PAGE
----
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10th Prime Minister of Canada. He served in this capacity from 1921 to 1930 and 1935 to 1948, as a member of the Liberal party. He was the longest serving prime minister in Canadian history with 22 years in this position. He also served in the House of Commons on three separate times, from 1908 until 1911, 1919 until 1925, and 1926 until 1948, and was the leader of the Liberal party from 1919 until 1948. A cautious politician, he tailored his policies to prevailing opinions. He was not a charismatic person and did not have a large personal following. Born in Berlin (now Kitchner), Ontario, Canada, his father was a lawyer and later a professor at Osgoode Hall Law School in Toronto, Ontario. His maternal grandfather was William Lyon Mackenzie, first mayor of Toronto and leader of the Upper Canada Rebellion in 1837. He received his pre-college education at Berlin Central School (now Suddaby Public School) and Berlin High School (now Kitchener-Waterloo Collegiate and Vocational School). He earned five university degrees, two from the University of Toronto (Bachelor of Arts (1895) and Master of Arts (1897), a Bachelor of Laws in 1896 from Osgoode Hall Law School, a Master of Arts in political economy from Harvard University at Cambridge, Massachusetts (1898), and was awarded a Doctorate of Philosophy from Harvard in 1909. Prior to attending Harvard, he studied at the University of Chicago and worked with Jane Addams at her settlement house, Hull House. He holds the distinction of being the only Canadian Prime Minister to have earned a Doctorate Degree. In 1900 he was appointed Deputy Minister at the head of the Canadian government's new Department of Labour, and became active in policy domains from Japanese immigration to railways, notably the Industrial Disputes Investigations Act (1907) which sought to avert labor strikes by prior conciliation. He was first elected to Parliament as a Liberal in a 1908 by-election, and was re-elected by acclamation in a 1909 by-election following his appointment as the first-ever Minister of Labour. After his defeat, he was hired in June 1914 by John D. Rockefeller, Jr. as a Director of the Rockefeller Foundation in New York City, New York, heading their new Department of Industrial Research. He worked for the Foundation until 1918, forming a close working association and friendship with Rockefeller, advising him through the turbulent period of the 1914 strike and Ludlow massacre at a family-owned coal company in Colorado, which subsequently set the stage for a new era in labor management in America. While was not a pacifist, he showed little enthusiasm for World War I and faced criticism for not serving in Canada's military and instead working for the Rockefellers. However, he was nearly 40 years old when the war began, and was not in good physical condition. In 1918 he, assisted by his friend F.A. McGregor, published the far-sighted book "Industry and Humanity: A Study in the Principles Underlying Industrial Reconstruction", a dense, abstract work that went over the head of most readers but revealed the practical idealism behind his political thinking. He emphasized that capital and labor were natural allies, not foes, and that the community at large (represented by the government) should be the third and decisive party in industrial disputes. In February 1918 he left the Rockefeller Foundation and became an independent consultant on labor issues with American corporations until 1919, when he was re-elected to the House of Commons and chosen as the leader of the Liberal party. In the 1921 election, his party defeated Arthur Meighen and the Conservatives, and he became Prime Minister. During his first term in office, he pursued a conservative domestic policy with the object of lowering wartime taxes along with wartime ethnic tensions, as well as defusing postwar labor conflicts. He sought a Canadian voice independent of Britain in foreign affairs, which became evident during the Chanak crisis in September 1922, when British Prime Minister David Lloyd George sought repeatedly for Canadian support, in which a war threatened between Britain and Turkey. In 1926 he advised the Governor General, Lord Byng, to dissolve Parliament and call another election, but Byng refused, the only time in Canadian history that the Governor General has exercised such a power. Instead, Byng called upon the Conservative Party leader, Arthur Meighen, to form a government. Meighen attempted to do so, but was unable to obtain a majority in the House of Commons and he, too, advised dissolution, which this time was accepted. In the ensuing Canadian federal election, he appealed for public support of the constitutional principle that the Governor General must accept the advice of his ministers, though this principle was at most only customary. The Liberals argued that the Governor General had interfered in politics and shown favor to one party over another. He and the Liberal party won the election and a clear majority in the House of Commons. In 1930 election, at the beginning of the Great Depression, the Liberals lost to the Conservative Party, led by Richard Bedford Bennett, who became the new Prime Minister and he stayed on as the Leader of the Opposition. He maintained no enthusiasm for the New Deal policies and programs of US President Franklin D. Roosevelt (which Bennett eventually tried to emulate, after floundering without solutions for several years), and he never advocated massive government action to alleviate depression in Canada. In 1935 the Liberals used the slogan "King or Chaos" to win a landslide in the 1935 election and King regained his former position as Prime Minister. Promising a much-desired trade treaty with the US, his government passed the 1935 Reciprocal Trade Agreement, which marked the turning point in Canadian-American economic relations, reversing the disastrous trade war of 1930-31, lowering tariffs, and yielding a dramatic increase in trade. He also implemented relief programs such as the National Housing Act and National Employment Commission. In March 1936, in response to the German remilitarization of the Rhineland, he had the Canadian High Commissioner in London inform the British government that if Britain went to war with Germany over the Rhineland issue that Canada would remain neutral. In June 1937, during an Imperial Conference of all the United Kingdom Prime Ministers in London convened during the coronation of King George VI and Queen Elizabeth, he informed British Prime Minister Neville Chamberlain that Canada would only go to war if Britain were directly attacked, and that if Britain were to become involved in a continental war then Chamberlain was not to expect Canadian support. Also during 1937, King visited Germany and met with Adolf Hitler, becoming the only North American head of government to do so. He was strongly influenced by German composer Richard Wagner's operas (also Hitler's favorite composer), and was of the opinion that Hitler was akin to mythical Wagnerian heroes within whom good and evil were struggling. He thought that good would eventually triumph and Hitler would redeem his people and lead them to a harmonious, uplifting future. These spiritual attitudes not only guided Canada's relations with Hitler but gave the prime minister the comforting sense of a higher mission, that of helping to lead Hitler to peace. In August 1939, with the prospects of another world war looming, he began mobilizing, with full mobilization on September 1. Unlike World War I, however, when Canada was automatically at war as soon as Britain joined, he asserted Canadian autonomy by waiting until September 10, a full week after Britain's declaration of war, when a vote in the House of Commons took place to support the government's decision to declare war. In August 1940 he signed an agreement with US President Roosevelt at Ogdensburg, New York, that provided for the close cooperation of Canadian and American forces, despite the fact that the US remained officially neutral until the Japanese bombing of Pearl Harbor, Hawaii on December 7, 1941. During World War II, under his leadership, Canada training airmen for the Commonwealth, guarded the western half of the North Atlantic Ocean against German U-boats, and providing combat troops for the invasions of Italy, France and Germany in 1943 through 1945. He proved highly successful in mobilizing the economy for war, with impressive results in industrial and agricultural output. To re-arm Canada he built the Royal Canadian Air Force as a viable military power, while at the same time keeping it separate from Britain's Royal Air Force, and was instrumental in obtaining the British Commonwealth Air Training Plan Agreement, which was signed in Ottawa in December 1939, binding Canada, Britain, New Zealand, and Australia to a program that eventually trained half the airmen from those four nations in World War II. After the start of war with Japan in December 1941 the government oversaw the Japanese-Canadian internment on Canada's west coast, which sent 22,000 British Columbia residents of Japanese descent to relocation camps, in response to intense public demand for removal over fears of espionage or sabotage. He and his Cabinet ignored reports from the Royal Canadian Mounted Police and Canadian military that most of the Japanese were law-abiding and not a considered a threat. In 1943 he hosted the First Quebec Conference with British Prime Minister Sir Winston Churchill, the Earl of Athlone (Alexander Cambridge, the 16th Governor General of Canada) and US President Franklin D. Roosevelt and the following year, he hosted the Second Quebec Conference with the same principals. In 1945 he won the Canadian federal election with a minority, but formed a functioning coalition to continue governing. The same year, he helped found the United Nations and attended the opening meetings in San Francisco, but he became pessimistic about the organization's future possibilities. After the war, he quickly dismantled wartime controls and began an ambitious program of social programs and laid the groundwork for Newfoundland and Labrador's entry into Canada, which did not take place until 1949, the year after he retired. In January 1948 he called on the Liberal Party to hold its first national convention since 1919 to choose a leader. In the August convention that year, they chose Louis St. Laurent as the new leader of the Liberal Party. Three months later, he retired after 22 years as Canada's Prime Minister. In private life he was highly eccentric, with his preference for communing with spirits, including those of Leonardo da Vinci, Sir Wilfrid Laurier, his dead mother, and several of his Irish Terrier dogs. He also claimed to communicate with the spirit of the late President Franklin D. Roosevelt. He sought personal reassurance from the spirit world, rather than seeking political advice. After his death, one of his mediums stated that she had not realized he was a politician. His occult interests were kept secret during his years in office, and only became publicized later. In 1953 "Time" magazine stated that he owned and used an Ouija board and a crystal ball. He died of pneumonia in Kingsmere, Quebec, Canada, at the age of 75, with his retirement plans to write his memoirs unfulfilled. His portrait is displayed on the Canadian $50 dollar note.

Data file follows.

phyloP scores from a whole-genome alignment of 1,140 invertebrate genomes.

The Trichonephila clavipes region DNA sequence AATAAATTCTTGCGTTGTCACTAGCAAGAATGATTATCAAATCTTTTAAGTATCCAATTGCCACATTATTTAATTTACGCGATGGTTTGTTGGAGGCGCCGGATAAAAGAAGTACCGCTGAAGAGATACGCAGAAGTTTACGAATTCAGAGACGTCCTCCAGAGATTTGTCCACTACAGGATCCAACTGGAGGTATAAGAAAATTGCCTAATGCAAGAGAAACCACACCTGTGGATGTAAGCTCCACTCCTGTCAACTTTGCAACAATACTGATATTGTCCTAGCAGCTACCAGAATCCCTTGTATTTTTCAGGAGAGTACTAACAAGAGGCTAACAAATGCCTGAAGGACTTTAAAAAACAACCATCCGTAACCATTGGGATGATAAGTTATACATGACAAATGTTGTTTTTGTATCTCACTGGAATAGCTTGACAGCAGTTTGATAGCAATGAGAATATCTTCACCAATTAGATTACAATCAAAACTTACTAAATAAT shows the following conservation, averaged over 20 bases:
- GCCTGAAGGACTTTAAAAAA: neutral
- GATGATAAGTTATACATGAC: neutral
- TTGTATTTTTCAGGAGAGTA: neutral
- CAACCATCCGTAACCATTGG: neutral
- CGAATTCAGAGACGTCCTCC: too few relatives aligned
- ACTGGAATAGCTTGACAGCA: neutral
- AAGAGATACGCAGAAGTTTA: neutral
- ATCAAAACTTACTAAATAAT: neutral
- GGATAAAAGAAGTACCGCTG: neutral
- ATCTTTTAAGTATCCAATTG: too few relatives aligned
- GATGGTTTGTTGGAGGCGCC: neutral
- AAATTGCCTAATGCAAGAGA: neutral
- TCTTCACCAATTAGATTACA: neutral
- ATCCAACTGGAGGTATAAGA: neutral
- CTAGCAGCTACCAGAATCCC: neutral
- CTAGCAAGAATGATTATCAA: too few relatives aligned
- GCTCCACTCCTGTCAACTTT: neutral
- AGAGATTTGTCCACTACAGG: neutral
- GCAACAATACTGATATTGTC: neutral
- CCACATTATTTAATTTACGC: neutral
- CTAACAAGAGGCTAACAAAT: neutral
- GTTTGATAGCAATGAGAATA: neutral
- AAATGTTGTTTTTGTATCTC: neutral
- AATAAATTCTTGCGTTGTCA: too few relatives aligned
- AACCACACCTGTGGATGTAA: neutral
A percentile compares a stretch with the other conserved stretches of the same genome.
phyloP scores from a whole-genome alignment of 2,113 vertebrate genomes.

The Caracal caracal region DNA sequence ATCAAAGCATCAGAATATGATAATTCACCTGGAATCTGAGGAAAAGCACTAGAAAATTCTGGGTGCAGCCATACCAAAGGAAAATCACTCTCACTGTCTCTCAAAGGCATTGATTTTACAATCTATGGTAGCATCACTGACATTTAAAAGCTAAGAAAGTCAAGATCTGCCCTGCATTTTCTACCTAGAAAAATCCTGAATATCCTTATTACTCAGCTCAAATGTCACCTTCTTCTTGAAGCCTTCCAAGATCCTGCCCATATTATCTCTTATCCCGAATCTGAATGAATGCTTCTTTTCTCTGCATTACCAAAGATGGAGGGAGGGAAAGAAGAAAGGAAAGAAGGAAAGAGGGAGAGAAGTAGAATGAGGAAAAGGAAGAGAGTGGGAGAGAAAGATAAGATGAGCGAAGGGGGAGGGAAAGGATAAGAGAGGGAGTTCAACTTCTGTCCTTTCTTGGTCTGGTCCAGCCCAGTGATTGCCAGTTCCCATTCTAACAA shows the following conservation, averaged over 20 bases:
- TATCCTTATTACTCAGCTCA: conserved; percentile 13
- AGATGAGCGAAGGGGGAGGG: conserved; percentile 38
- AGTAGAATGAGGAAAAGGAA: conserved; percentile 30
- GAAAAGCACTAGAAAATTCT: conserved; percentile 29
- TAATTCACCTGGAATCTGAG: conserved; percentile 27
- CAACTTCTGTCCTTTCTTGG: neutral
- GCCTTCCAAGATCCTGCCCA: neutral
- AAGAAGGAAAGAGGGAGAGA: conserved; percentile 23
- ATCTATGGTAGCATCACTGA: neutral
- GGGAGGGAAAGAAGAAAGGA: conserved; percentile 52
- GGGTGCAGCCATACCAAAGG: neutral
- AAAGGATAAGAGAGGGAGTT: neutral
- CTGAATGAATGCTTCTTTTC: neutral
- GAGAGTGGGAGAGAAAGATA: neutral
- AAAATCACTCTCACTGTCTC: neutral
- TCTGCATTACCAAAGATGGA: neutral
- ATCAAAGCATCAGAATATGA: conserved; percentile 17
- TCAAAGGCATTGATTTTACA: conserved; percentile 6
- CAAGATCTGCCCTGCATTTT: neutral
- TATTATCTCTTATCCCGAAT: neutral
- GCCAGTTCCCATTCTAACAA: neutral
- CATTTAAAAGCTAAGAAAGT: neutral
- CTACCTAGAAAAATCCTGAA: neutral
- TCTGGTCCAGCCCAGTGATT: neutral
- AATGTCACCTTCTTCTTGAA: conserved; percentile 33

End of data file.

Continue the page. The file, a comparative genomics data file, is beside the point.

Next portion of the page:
Bio by: William Bjornstad


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  • Maintained by: Find A Grave
  • Added: 31 Dec 2000
  • Find A Grave Memorial 2556
  • Find A Grave, database and images (https://www.findagrave.com : accessed ), memorial page for William Lyon Mackenzie King (17 Dec 1874–22 Jul 1950), Find A Grave Memorial no. 2556, citing Mount Pleasant Cemetery, Toronto, Toronto Municipality, Ontario, Canada ; Maintained by Find A Grave .